Day, Thomas – American Cabinetmaker – North Carolina

Thomas Day, Cabinetmaker

In the mid-19th century, Thomas Day (1801-circa 1861) operated the largest furniture manufactory in North Carolina — a remarkable achievement for a free Black in the pre-Civil War South.

Day learned his trade from his father and his urban style from design books and observation of what was in vogue on America’s East Coast. Day’s primary base was the small village of Milton, near the Virginia border. After working in Milton for a number of years, Day’s success allowed him to purchase the former Union Tavern in 1848. The remodeled tavern became his home and workshop until 1858.

During that ten-year period, Day perfected an idiosyncratic, mix-and-match style that emphasized scrolls — some elongated, others tight. His preferred woods were mahogany, mahogany veneer and rosewood. Everything he made was solid and substantial.

His business failed for at least two reasons: the Panic of 1857 and laws prohibiting free men of color from testifying in court against whites who did not pay their bills. Backed by local white business leaders, his son, Thomas Day, Jr., kept the business going through the Civil War and early Reconstruction. After defaulting on a loan, the younger Day closed the business in 1871 and left Milton.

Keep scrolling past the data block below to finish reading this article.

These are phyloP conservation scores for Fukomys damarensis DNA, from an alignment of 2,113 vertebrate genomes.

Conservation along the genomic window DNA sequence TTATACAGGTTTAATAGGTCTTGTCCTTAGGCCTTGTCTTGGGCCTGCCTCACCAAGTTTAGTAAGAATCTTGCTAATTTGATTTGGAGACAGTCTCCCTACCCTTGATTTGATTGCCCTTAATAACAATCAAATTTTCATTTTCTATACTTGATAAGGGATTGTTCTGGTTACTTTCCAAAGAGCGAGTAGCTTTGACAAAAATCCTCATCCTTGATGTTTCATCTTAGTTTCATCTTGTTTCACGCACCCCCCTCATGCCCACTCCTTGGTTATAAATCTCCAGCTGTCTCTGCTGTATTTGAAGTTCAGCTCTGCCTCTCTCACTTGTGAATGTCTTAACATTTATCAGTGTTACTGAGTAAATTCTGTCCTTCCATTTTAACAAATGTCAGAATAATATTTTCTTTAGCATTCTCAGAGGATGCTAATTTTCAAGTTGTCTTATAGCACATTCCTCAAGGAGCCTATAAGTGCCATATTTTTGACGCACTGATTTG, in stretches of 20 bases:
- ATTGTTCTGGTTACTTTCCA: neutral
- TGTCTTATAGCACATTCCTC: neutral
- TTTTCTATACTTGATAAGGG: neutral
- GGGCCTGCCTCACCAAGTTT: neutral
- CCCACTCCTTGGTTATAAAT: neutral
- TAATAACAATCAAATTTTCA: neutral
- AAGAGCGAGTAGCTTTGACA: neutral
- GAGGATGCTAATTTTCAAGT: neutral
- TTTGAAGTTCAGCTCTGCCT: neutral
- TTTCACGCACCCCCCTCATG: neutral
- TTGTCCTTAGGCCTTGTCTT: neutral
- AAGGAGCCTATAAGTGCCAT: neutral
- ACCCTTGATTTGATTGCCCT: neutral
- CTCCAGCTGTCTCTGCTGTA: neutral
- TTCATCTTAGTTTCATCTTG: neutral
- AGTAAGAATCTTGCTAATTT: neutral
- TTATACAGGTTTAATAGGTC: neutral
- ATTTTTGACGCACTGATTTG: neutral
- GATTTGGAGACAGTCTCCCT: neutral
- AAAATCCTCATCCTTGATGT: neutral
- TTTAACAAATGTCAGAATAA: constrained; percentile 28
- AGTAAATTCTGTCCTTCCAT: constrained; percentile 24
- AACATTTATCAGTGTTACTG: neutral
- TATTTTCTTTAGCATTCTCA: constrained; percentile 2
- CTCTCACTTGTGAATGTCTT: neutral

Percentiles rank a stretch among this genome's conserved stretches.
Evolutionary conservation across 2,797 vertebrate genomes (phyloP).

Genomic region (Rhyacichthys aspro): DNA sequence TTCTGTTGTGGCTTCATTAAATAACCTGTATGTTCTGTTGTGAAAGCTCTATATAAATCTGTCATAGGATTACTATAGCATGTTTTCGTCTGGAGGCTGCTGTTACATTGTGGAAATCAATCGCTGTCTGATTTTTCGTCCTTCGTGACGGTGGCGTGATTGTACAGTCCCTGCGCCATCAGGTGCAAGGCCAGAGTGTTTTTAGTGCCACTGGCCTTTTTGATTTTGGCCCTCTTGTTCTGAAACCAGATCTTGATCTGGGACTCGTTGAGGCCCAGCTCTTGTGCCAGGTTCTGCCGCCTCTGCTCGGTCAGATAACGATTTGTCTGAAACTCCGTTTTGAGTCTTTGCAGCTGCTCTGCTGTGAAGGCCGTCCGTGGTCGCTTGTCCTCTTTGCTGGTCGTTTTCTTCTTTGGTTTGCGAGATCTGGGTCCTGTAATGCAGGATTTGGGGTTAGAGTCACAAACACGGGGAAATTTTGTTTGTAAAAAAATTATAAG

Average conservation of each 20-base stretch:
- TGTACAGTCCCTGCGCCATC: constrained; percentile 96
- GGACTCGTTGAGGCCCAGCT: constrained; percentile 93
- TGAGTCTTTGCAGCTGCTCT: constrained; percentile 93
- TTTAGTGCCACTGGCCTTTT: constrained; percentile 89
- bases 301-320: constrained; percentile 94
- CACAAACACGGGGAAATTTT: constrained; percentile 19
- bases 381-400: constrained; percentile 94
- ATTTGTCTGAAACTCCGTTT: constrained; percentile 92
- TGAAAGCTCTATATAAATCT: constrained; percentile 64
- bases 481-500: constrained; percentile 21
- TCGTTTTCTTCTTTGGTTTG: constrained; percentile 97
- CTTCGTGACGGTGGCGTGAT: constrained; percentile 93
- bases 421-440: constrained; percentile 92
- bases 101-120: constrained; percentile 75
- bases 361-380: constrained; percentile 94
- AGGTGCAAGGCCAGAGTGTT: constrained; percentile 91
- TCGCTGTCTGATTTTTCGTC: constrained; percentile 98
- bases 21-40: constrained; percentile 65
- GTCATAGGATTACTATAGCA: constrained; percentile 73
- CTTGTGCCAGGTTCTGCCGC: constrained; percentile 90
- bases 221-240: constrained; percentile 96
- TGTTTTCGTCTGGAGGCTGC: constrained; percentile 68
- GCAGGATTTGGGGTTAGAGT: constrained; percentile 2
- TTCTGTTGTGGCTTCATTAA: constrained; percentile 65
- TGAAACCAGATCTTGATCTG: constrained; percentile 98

Despite his prominence, there was never an obituary published for the older Thomas Day, and his death date of 1861 is assumed from census records.

The largest collection of Thomas Day furniture can be seen at the North Carolina Museum of History in Raleigh, North Carolina.

Reference note by Contributing Editor Pete Prunkl.

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